Ed TW Pay teaches at the Aidi International High School in Beijing, China. He is a 2015 graduate of Southern Oregon University.
Ed Battistella: Tell us about the program you teach in? How did you find it? What was the application and training process like?
Ed Pay: I teach year 7 and year 8 ESL-F for a large international school. The application process was very straightforward. I had two interviews, and needed to bring reference letters from my previous school.
EB: How did you get interested in teaching abroad?
EP: I had been working as a bartender, which was interesting but unfulfilling. I missed academic life, and I had taught karate for years. I wanted to teach in some way again. I saw an ad for EF (Education First). They run training schools across the world and they fly in foreigners to teach for years.
EB: Did you experience any sort of culture shock?
EP: I did. It was an enormous shift, from the size of the city, social norms, hygiene, pollution. Everything was jarring.
EB: Did you have much experience communicating with English language learners prior to going abroad?
EP: Next to none.
EB: Is there anything you wish you had known or known more about before you started?
EP: Bring more western cold medicine and money!
EB: How has the experience of teaching abroad influenced your career plans?
EP: I plan on doing this for life now. I’ve applied to some masters programs to get a 2 year degree in TEFL and I’m looking at starting my Delta as well. It’s a great life.
EB: What are your students like?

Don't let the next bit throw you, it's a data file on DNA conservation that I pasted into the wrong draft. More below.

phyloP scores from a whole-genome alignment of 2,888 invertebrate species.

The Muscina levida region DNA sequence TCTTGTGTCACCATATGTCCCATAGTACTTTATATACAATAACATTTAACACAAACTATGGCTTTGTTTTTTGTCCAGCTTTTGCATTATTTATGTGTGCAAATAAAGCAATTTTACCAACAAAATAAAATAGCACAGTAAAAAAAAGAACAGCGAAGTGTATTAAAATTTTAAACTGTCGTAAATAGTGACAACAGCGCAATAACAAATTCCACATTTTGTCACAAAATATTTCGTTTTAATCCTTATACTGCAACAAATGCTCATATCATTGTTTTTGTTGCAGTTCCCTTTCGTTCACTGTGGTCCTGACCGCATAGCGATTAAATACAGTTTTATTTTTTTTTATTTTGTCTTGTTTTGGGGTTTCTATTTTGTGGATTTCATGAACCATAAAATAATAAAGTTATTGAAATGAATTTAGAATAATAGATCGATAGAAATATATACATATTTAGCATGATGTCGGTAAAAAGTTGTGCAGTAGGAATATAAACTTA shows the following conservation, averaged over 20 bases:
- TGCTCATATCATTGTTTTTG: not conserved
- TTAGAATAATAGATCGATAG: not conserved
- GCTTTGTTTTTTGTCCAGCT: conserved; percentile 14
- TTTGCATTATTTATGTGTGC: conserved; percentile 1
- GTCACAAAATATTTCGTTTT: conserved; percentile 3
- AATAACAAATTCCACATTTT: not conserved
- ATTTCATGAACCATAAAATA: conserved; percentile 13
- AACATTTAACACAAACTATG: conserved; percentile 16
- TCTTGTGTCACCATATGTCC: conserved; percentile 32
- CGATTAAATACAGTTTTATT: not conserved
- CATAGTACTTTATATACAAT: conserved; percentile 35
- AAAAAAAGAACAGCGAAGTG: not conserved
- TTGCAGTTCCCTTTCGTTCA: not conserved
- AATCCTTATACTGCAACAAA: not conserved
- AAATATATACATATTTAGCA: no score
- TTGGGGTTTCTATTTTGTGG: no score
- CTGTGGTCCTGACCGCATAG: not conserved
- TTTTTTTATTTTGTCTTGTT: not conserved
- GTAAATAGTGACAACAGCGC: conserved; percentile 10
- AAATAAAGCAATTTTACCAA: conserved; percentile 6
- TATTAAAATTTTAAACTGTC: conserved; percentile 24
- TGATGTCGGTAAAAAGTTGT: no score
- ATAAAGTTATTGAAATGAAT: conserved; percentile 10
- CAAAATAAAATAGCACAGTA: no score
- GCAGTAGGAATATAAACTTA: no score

EP: My students are all from low English proficiency educational backgrounds. Our middle school (part of the pre k-12 school) is streamed into high vs low levels. I teach the low level. Their ages range for year 7 from 11-14, and my student base universally comes from incredibly privileged backgrounds. The school charges tens of thousands of US dollars each school year, so the behavioral, educational, interpersonal skills the students can have are often rooted in this “golden child” mind set. About 70% of our student base are boarding students from other provinces. They can struggle immensely with the pressures to conform and being away from their families, especially if they were sent away for seemingly abhorrent behavior (fears of sexuality were prevalent among parents last year though that seems to be changing now).
EB: Have you been able to learn much Chinese? Had you studied Chinese before?
EP: I have learned some Chinese. I am unfortunately, a bad foreigner who primarily associates with foreigners or Chinese people with strong English levels. My Chinese is best described as “survival level.” I had not studied any Chinese before coming.
EB: Any suggestions for others considering teaching abroad?
EP: Do your research. Find out as much as you can about the companies, and see what people say, or aren’t saying. I was forced to sign at my last job a non-defamation disclaimer, meaning I can’t comment on the more negative parts of that training center.
New arrivals should always bring more cash than they need, and they should think critically about how tight visa regulations can be, and the penalties of switching to a new job.
Above all, practice cultural tolerance and relativism. Be gracious and flexible and remain both upbeat and adaptable.
EB: Thanks for talking with us.
EP: Take care professor.